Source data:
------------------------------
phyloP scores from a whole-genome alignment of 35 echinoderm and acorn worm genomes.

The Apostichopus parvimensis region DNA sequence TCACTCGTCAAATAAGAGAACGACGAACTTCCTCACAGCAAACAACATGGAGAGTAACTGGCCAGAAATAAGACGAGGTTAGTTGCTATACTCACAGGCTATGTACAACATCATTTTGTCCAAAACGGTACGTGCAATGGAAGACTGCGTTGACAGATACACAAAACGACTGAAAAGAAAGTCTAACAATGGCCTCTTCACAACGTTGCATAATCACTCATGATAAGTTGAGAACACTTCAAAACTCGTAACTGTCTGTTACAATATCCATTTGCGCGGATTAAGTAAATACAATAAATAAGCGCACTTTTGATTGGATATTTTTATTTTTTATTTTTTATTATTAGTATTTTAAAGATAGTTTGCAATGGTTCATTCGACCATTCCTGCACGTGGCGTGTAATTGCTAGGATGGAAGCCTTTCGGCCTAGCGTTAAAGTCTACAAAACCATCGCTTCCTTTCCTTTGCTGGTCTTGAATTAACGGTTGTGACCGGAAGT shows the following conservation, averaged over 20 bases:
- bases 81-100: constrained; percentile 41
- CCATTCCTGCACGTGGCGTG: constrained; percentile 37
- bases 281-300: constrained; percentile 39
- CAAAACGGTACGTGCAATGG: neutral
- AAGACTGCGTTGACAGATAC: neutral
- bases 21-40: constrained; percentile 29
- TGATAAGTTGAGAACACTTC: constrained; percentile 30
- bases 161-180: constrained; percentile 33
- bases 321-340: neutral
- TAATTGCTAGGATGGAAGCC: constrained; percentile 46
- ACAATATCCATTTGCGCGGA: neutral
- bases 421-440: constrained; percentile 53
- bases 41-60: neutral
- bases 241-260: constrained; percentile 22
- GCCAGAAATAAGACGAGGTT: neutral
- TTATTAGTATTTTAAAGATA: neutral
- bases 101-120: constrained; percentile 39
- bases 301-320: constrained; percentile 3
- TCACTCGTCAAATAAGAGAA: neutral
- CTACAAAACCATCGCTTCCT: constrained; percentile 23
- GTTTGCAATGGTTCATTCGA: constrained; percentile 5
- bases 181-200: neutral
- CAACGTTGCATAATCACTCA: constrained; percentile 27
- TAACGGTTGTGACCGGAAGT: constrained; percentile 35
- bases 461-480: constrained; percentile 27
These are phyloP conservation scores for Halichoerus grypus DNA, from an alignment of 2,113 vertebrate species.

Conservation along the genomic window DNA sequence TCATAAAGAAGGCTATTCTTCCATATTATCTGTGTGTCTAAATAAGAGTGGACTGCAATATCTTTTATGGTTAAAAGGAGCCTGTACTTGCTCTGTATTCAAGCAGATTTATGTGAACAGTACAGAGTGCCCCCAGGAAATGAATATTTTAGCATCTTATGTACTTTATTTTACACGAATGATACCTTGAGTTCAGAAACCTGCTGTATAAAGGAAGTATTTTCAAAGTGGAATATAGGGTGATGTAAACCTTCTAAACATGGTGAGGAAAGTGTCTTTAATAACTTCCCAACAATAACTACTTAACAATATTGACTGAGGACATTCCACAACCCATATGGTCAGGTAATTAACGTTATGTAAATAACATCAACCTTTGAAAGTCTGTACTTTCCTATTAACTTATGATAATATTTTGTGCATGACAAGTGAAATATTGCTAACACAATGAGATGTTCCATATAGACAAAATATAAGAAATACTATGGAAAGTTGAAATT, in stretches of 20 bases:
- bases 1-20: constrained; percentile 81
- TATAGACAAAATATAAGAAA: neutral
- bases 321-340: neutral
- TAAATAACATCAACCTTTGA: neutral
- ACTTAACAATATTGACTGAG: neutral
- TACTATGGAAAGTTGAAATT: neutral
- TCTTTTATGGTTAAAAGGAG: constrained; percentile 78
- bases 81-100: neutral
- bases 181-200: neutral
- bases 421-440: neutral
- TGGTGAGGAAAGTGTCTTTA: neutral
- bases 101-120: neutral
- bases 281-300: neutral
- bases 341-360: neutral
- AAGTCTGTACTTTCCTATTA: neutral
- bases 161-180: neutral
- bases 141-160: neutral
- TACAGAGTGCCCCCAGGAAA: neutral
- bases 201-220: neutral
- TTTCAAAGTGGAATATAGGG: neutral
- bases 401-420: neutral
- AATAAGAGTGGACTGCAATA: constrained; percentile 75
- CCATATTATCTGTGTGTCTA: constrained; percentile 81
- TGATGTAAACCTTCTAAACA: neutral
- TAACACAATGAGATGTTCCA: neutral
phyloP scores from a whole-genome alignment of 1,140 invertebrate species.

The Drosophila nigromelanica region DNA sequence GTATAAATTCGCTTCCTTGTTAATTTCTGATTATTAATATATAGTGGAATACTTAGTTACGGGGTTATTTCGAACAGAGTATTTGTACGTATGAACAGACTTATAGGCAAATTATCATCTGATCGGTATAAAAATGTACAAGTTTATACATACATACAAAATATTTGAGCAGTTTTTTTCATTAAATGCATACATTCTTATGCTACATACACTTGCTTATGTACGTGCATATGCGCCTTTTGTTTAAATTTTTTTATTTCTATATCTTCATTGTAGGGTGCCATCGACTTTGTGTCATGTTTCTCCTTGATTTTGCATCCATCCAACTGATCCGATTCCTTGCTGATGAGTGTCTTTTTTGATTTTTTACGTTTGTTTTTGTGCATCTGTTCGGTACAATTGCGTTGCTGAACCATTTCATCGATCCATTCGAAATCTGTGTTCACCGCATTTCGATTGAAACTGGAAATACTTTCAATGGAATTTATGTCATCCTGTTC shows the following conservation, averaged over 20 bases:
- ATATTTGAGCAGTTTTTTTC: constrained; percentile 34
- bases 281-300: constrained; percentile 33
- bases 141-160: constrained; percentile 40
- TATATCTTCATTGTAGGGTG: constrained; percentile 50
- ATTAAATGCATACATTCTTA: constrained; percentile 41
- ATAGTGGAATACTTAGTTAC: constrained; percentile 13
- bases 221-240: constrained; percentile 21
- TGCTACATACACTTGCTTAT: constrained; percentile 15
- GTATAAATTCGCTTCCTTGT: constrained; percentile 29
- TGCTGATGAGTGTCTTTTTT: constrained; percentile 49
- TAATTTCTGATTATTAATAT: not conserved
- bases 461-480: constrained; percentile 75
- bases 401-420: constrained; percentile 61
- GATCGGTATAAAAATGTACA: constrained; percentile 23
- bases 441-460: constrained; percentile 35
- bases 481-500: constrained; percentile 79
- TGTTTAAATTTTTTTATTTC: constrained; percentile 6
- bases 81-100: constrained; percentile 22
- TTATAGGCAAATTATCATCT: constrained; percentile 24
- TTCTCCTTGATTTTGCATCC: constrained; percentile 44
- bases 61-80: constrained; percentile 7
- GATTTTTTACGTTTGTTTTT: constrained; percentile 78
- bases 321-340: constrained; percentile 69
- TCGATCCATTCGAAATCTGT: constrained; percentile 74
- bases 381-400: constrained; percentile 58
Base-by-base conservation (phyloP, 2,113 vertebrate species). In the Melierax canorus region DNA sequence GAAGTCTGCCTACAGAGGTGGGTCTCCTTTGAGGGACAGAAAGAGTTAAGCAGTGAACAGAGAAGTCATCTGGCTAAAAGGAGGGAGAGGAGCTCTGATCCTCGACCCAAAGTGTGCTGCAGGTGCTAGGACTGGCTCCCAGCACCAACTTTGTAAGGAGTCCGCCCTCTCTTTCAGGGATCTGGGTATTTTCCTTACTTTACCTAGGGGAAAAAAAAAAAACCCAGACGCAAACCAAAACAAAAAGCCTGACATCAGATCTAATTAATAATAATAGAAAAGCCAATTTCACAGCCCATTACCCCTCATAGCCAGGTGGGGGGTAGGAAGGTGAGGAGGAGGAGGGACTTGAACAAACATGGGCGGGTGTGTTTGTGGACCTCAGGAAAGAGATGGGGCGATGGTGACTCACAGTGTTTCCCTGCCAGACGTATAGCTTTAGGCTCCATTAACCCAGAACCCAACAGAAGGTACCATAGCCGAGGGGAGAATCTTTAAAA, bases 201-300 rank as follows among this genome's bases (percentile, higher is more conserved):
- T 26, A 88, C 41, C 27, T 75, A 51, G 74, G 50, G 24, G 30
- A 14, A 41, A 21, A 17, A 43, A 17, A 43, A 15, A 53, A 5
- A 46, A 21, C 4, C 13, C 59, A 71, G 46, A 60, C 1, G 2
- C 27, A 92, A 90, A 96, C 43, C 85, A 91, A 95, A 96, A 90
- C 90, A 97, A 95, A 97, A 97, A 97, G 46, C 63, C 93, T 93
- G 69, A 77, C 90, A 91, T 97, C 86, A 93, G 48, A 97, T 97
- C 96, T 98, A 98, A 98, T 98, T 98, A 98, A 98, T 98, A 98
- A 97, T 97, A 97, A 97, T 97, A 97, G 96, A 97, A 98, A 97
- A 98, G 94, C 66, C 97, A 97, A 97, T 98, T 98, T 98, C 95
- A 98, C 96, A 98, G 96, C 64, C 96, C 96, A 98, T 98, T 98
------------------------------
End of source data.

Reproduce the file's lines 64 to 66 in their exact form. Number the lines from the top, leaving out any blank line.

- TGCTACATACACTTGCTTAT: constrained; percentile 15
- GTATAAATTCGCTTCCTTGT: constrained; percentile 29
- TGCTGATGAGTGTCTTTTTT: constrained; percentile 49